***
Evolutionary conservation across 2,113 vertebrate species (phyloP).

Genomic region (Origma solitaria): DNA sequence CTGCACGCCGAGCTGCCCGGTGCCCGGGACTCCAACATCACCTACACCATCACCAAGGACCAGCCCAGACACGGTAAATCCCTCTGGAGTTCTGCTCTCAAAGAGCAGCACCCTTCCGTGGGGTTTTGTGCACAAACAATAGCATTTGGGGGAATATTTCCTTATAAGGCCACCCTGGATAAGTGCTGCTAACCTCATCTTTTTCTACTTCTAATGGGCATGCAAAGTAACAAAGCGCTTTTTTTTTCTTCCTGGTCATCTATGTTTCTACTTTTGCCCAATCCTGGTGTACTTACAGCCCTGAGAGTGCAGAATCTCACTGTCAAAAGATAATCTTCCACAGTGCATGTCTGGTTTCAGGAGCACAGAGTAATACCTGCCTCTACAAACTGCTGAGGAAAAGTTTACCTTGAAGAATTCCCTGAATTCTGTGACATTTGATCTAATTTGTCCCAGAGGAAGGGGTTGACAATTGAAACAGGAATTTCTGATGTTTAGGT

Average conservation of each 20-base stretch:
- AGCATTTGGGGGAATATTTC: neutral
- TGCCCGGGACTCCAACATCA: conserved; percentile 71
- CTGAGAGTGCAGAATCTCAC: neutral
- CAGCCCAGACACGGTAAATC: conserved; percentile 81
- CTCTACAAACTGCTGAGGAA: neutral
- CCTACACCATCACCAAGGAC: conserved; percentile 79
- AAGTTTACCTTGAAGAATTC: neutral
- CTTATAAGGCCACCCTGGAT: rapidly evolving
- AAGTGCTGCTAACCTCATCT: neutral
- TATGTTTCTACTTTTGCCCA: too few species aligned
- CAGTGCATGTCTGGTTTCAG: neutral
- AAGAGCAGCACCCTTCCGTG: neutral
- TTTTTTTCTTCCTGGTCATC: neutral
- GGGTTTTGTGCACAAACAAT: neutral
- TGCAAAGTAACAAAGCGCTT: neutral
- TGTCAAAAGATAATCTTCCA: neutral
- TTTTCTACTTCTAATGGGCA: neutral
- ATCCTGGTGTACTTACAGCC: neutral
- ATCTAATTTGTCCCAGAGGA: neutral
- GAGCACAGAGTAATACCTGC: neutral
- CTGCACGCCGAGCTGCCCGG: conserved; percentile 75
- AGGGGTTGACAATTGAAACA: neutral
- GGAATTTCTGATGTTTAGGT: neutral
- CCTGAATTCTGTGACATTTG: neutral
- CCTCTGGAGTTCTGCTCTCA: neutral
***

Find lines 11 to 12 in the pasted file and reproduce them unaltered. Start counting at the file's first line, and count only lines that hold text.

- CTTATAAGGCCACCCTGGAT: rapidly evolving
- AAGTGCTGCTAACCTCATCT: neutral